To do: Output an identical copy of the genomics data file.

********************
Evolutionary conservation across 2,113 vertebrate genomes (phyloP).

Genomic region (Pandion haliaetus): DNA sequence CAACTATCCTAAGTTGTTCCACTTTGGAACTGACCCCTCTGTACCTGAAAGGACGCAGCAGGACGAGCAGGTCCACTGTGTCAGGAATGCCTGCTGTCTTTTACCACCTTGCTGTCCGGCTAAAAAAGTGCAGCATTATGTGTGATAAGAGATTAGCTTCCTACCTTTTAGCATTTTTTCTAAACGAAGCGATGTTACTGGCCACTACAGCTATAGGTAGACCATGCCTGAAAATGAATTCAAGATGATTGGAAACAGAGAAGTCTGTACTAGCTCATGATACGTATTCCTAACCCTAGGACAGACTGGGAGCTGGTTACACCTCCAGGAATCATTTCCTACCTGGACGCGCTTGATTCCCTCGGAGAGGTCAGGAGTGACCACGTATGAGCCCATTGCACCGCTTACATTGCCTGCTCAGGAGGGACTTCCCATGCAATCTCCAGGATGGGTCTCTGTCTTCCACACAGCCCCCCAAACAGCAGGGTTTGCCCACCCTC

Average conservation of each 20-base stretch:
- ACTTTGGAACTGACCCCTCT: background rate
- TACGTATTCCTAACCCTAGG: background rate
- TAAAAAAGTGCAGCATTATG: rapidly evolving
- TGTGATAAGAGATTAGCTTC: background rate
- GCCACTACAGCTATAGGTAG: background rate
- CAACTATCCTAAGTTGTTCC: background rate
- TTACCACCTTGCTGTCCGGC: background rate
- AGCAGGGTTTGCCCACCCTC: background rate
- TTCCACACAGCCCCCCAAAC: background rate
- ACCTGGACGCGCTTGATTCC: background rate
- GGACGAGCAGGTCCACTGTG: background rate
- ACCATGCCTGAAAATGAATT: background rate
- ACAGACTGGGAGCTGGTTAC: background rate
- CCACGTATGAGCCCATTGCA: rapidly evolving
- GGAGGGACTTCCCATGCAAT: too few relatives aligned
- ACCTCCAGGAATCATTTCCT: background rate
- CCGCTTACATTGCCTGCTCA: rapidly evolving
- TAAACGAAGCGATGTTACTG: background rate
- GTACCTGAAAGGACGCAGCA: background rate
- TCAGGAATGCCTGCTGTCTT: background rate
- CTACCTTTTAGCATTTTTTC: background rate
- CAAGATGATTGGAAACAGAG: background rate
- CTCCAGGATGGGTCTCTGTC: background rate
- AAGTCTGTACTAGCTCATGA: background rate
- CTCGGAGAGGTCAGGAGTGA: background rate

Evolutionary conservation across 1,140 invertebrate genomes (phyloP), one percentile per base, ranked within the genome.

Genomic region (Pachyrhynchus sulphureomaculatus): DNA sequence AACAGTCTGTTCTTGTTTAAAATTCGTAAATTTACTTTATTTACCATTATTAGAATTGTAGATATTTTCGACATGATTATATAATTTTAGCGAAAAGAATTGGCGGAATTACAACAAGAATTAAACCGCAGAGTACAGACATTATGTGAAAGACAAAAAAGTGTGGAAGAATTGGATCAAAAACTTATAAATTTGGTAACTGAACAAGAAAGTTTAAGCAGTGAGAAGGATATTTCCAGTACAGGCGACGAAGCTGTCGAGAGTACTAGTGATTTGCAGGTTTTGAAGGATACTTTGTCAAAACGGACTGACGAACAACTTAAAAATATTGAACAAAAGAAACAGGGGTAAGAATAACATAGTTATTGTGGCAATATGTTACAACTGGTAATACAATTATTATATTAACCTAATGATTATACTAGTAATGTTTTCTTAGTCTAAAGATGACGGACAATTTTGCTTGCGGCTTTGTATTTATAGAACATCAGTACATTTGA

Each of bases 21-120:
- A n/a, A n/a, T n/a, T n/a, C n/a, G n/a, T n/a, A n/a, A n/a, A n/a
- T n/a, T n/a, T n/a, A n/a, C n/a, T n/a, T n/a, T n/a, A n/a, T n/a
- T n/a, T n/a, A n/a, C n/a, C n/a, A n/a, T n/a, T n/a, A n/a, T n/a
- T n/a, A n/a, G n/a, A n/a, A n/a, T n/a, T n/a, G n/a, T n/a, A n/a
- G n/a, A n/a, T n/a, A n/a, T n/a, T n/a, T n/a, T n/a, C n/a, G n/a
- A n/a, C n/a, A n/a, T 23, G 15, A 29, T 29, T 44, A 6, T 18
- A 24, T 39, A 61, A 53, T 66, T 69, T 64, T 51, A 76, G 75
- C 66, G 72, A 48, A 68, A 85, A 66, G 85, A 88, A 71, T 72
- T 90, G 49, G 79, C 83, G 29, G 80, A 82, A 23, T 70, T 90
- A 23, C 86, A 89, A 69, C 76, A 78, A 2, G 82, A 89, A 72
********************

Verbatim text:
Evolutionary conservation across 2,113 vertebrate genomes (phyloP).

Genomic region (Pandion haliaetus): DNA sequence CAACTATCCTAAGTTGTTCCACTTTGGAACTGACCCCTCTGTACCTGAAAGGACGCAGCAGGACGAGCAGGTCCACTGTGTCAGGAATGCCTGCTGTCTTTTACCACCTTGCTGTCCGGCTAAAAAAGTGCAGCATTATGTGTGATAAGAGATTAGCTTCCTACCTTTTAGCATTTTTTCTAAACGAAGCGATGTTACTGGCCACTACAGCTATAGGTAGACCATGCCTGAAAATGAATTCAAGATGATTGGAAACAGAGAAGTCTGTACTAGCTCATGATACGTATTCCTAACCCTAGGACAGACTGGGAGCTGGTTACACCTCCAGGAATCATTTCCTACCTGGACGCGCTTGATTCCCTCGGAGAGGTCAGGAGTGACCACGTATGAGCCCATTGCACCGCTTACATTGCCTGCTCAGGAGGGACTTCCCATGCAATCTCCAGGATGGGTCTCTGTCTTCCACACAGCCCCCCAAACAGCAGGGTTTGCCCACCCTC

Average conservation of each 20-base stretch:
- ACTTTGGAACTGACCCCTCT: background rate
- TACGTATTCCTAACCCTAGG: background rate
- TAAAAAAGTGCAGCATTATG: rapidly evolving
- TGTGATAAGAGATTAGCTTC: background rate
- GCCACTACAGCTATAGGTAG: background rate
- CAACTATCCTAAGTTGTTCC: background rate
- TTACCACCTTGCTGTCCGGC: background rate
- AGCAGGGTTTGCCCACCCTC: background rate
- TTCCACACAGCCCCCCAAAC: background rate
- ACCTGGACGCGCTTGATTCC: background rate
- GGACGAGCAGGTCCACTGTG: background rate
- ACCATGCCTGAAAATGAATT: background rate
- ACAGACTGGGAGCTGGTTAC: background rate
- CCACGTATGAGCCCATTGCA: rapidly evolving
- GGAGGGACTTCCCATGCAAT: too few relatives aligned
- ACCTCCAGGAATCATTTCCT: background rate
- CCGCTTACATTGCCTGCTCA: rapidly evolving
- TAAACGAAGCGATGTTACTG: background rate
- GTACCTGAAAGGACGCAGCA: background rate
- TCAGGAATGCCTGCTGTCTT: background rate
- CTACCTTTTAGCATTTTTTC: background rate
- CAAGATGATTGGAAACAGAG: background rate
- CTCCAGGATGGGTCTCTGTC: background rate
- AAGTCTGTACTAGCTCATGA: background rate
- CTCGGAGAGGTCAGGAGTGA: background rate

Evolutionary conservation across 1,140 invertebrate genomes (phyloP), one percentile per base, ranked within the genome.

Genomic region (Pachyrhynchus sulphureomaculatus): DNA sequence AACAGTCTGTTCTTGTTTAAAATTCGTAAATTTACTTTATTTACCATTATTAGAATTGTAGATATTTTCGACATGATTATATAATTTTAGCGAAAAGAATTGGCGGAATTACAACAAGAATTAAACCGCAGAGTACAGACATTATGTGAAAGACAAAAAAGTGTGGAAGAATTGGATCAAAAACTTATAAATTTGGTAACTGAACAAGAAAGTTTAAGCAGTGAGAAGGATATTTCCAGTACAGGCGACGAAGCTGTCGAGAGTACTAGTGATTTGCAGGTTTTGAAGGATACTTTGTCAAAACGGACTGACGAACAACTTAAAAATATTGAACAAAAGAAACAGGGGTAAGAATAACATAGTTATTGTGGCAATATGTTACAACTGGTAATACAATTATTATATTAACCTAATGATTATACTAGTAATGTTTTCTTAGTCTAAAGATGACGGACAATTTTGCTTGCGGCTTTGTATTTATAGAACATCAGTACATTTGA

Each of bases 21-120:
- A n/a, A n/a, T n/a, T n/a, C n/a, G n/a, T n/a, A n/a, A n/a, A n/a
- T n/a, T n/a, T n/a, A n/a, C n/a, T n/a, T n/a, T n/a, A n/a, T n/a
- T n/a, T n/a, A n/a, C n/a, C n/a, A n/a, T n/a, T n/a, A n/a, T n/a
- T n/a, A n/a, G n/a, A n/a, A n/a, T n/a, T n/a, G n/a, T n/a, A n/a
- G n/a, A n/a, T n/a, A n/a, T n/a, T n/a, T n/a, T n/a, C n/a, G n/a
- A n/a, C n/a, A n/a, T 23, G 15, A 29, T 29, T 44, A 6, T 18
- A 24, T 39, A 61, A 53, T 66, T 69, T 64, T 51, A 76, G 75
- C 66, G 72, A 48, A 68, A 85, A 66, G 85, A 88, A 71, T 72
- T 90, G 49, G 79, C 83, G 29, G 80, A 82, A 23, T 70, T 90
- A 23, C 86, A 89, A 69, C 76, A 78, A 2, G 82, A 89, A 72